Brain Facts

Brain Facts

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The content of an individual's dreams normally corresponds with that individual's language and memories, beliefs and culture, depends on an individual's day-to-day life, experiences, preoccupations, likes and dislikes.

But at times dreams seem to originate from an unknown apparently internal source which has been given labels such as the 'unconscious' or the 'subconscious'. Occasionally dreams contain information beyond the experience, knowledge or understanding of the dreamer.

The dreams of the blind do not include sights or scenes but include noises, the sense of contact and emotional experiences. Lavie found that there were only single eye movements during their nonpictorial dream sleep. The longer they had been blind, the sparser the eye movements of blind people and so Lavie showed that grouped eye movements indicate dream pictures. {10}

Lavie records that early-REM-period dreams deal with the present, and in most cases lack story or central character. But "dream reports made in the early hours of the morning are richer in detail, central characters, and feelings, and, compared with dreams from the first half of the night, they tend to deal more with the dreamer's early childhood".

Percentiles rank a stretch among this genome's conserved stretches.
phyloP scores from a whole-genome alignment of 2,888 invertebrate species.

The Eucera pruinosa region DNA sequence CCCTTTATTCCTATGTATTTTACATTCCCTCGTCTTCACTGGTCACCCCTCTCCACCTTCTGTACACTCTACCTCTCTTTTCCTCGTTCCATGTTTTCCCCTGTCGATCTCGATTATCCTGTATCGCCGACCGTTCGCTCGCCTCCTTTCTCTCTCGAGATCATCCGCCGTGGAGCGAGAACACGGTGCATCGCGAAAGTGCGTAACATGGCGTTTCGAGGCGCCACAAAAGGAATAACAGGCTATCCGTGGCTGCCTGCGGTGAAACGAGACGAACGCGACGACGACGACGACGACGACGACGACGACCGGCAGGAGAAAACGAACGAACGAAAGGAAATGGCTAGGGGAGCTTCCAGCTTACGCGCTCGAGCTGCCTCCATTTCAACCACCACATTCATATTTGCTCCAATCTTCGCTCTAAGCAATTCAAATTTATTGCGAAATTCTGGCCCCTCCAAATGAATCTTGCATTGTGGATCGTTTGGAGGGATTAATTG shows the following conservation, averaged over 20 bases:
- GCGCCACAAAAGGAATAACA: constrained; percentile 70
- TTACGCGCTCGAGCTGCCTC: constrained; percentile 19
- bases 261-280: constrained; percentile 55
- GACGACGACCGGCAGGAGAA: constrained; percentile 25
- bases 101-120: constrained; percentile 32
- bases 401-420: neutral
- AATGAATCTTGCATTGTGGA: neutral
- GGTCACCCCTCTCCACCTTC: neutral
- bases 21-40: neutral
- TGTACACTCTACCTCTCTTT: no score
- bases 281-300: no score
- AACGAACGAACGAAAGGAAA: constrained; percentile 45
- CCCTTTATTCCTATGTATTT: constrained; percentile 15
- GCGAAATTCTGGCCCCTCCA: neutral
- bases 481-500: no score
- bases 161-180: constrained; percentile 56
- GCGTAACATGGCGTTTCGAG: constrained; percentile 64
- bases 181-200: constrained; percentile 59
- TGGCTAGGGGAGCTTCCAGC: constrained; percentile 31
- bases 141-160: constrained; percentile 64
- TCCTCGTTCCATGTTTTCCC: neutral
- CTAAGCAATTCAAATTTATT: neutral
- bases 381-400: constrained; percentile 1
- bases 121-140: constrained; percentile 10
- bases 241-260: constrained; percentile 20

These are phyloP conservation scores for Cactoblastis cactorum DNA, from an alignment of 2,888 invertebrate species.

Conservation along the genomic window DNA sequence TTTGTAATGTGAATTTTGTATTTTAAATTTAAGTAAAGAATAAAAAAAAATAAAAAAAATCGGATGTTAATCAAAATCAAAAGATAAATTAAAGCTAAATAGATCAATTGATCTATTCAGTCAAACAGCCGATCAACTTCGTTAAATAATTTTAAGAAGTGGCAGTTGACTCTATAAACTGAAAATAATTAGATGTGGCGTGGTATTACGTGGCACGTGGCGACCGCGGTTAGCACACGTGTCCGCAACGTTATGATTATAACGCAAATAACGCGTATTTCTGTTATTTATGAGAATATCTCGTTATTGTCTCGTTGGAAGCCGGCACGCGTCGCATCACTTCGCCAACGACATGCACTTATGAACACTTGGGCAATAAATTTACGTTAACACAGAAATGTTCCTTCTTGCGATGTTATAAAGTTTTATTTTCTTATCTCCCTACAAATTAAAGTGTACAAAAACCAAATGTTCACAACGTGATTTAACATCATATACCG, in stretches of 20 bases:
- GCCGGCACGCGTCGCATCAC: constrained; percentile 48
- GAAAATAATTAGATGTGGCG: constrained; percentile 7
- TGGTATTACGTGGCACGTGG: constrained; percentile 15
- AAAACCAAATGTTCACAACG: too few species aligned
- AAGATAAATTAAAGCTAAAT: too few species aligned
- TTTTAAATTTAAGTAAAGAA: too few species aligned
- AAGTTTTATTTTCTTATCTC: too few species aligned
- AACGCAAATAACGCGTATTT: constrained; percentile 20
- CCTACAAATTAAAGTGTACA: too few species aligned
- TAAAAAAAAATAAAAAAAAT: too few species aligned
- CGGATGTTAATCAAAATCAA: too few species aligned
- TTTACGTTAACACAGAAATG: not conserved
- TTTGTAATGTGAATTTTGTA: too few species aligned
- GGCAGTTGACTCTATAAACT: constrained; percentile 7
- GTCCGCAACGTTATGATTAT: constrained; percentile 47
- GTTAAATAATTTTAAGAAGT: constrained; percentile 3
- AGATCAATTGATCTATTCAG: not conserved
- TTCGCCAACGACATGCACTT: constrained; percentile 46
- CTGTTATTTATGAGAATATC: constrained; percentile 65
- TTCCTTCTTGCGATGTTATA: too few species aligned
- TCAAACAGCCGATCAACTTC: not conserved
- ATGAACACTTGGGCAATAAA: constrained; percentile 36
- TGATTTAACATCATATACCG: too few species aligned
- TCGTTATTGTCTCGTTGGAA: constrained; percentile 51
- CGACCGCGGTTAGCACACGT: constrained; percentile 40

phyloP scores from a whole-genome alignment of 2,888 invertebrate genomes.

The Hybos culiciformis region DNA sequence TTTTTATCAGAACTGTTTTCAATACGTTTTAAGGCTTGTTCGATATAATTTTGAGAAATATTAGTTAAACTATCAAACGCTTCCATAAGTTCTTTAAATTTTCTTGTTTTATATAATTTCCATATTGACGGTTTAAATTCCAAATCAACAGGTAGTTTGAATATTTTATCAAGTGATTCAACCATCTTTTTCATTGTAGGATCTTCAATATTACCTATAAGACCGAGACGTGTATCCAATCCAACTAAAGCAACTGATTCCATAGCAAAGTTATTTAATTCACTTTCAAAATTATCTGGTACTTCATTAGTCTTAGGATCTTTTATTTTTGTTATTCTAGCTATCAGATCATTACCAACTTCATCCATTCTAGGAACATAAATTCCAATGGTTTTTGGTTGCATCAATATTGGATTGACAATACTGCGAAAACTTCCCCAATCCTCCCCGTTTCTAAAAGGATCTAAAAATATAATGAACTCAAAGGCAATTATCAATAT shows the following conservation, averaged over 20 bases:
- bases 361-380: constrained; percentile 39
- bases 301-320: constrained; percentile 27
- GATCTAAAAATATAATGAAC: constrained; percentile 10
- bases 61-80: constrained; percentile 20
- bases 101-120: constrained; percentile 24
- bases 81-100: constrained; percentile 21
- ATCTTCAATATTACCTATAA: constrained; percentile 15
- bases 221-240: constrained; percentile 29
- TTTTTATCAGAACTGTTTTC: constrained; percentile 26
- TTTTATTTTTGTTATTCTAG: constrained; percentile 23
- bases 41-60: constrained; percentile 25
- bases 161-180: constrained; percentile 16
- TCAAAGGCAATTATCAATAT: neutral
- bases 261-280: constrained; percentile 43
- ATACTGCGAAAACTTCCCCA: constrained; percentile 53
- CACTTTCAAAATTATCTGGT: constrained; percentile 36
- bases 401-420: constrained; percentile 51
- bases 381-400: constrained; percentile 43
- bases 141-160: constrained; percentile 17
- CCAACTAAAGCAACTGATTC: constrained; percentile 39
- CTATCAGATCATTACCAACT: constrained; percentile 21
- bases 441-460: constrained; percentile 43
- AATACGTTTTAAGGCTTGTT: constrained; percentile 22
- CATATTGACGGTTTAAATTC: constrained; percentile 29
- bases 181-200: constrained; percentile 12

First dreams are not remembered in the morning but last dreams are, and it is these last dreams which the psychiatrist is most likely to hear.

Dreams may deal with what happened during the day which has just passed, or are about what took place more than a week ago, but do not as a rule deal with the events of the seven days or so which come in between. This gap seems to show that two kinds of memory are involved, a short-term working memory and a more permanent long-term memory, and that it may take a week or so before at least some of the information which reached the working memory is processed and stored in the long-term memory.

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